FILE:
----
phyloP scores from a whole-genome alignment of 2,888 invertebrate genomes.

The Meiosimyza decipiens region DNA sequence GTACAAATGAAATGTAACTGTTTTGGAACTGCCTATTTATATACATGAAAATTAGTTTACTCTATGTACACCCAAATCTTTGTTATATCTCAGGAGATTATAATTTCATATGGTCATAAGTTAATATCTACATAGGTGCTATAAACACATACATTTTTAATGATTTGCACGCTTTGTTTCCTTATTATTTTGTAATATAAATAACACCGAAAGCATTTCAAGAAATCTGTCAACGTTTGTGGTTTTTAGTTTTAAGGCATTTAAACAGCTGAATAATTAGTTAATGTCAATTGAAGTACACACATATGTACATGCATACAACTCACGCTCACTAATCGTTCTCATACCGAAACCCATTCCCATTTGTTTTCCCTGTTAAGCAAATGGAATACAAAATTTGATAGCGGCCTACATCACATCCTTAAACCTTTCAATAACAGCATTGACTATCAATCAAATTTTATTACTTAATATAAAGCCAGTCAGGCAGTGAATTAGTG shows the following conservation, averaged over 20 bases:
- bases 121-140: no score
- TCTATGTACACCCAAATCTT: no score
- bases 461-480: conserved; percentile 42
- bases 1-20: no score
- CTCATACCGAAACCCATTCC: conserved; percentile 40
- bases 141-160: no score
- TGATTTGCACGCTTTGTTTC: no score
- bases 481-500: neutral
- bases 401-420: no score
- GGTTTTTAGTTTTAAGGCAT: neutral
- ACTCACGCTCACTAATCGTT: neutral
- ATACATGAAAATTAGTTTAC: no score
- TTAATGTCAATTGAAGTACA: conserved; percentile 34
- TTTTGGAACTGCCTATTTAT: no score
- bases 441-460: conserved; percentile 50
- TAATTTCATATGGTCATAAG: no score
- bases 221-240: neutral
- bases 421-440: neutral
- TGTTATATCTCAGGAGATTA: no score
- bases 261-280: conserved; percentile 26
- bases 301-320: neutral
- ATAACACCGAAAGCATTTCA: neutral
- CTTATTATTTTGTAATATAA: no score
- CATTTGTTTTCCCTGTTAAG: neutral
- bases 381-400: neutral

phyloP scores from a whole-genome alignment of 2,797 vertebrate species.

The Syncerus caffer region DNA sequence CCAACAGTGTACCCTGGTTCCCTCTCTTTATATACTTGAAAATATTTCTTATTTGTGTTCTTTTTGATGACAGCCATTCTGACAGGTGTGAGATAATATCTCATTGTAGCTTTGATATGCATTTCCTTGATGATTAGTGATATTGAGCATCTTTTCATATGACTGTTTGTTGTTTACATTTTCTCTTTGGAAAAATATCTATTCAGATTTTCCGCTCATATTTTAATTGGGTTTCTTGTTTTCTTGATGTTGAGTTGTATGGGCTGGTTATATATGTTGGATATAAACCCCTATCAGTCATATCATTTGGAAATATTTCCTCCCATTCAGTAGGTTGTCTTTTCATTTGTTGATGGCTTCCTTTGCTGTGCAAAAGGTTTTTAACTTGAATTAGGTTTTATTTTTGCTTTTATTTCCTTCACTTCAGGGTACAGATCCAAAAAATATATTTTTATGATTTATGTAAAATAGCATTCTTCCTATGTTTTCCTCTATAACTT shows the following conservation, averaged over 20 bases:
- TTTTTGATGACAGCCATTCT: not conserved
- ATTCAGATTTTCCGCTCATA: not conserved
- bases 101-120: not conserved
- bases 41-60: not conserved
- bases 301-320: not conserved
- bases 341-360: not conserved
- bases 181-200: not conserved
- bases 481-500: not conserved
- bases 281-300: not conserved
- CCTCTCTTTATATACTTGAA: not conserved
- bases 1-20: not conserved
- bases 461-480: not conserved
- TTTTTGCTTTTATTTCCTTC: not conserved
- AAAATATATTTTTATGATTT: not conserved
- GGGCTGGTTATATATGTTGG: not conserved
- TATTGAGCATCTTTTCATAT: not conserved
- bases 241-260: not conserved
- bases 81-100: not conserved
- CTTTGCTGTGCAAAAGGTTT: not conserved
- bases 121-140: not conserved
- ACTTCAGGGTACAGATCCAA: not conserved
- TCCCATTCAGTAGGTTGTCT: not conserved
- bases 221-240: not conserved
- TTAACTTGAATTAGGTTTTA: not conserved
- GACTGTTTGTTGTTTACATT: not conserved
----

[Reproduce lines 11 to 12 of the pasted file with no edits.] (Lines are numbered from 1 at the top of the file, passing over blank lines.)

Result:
- bases 401-420: no score
- GGTTTTTAGTTTTAAGGCAT: neutral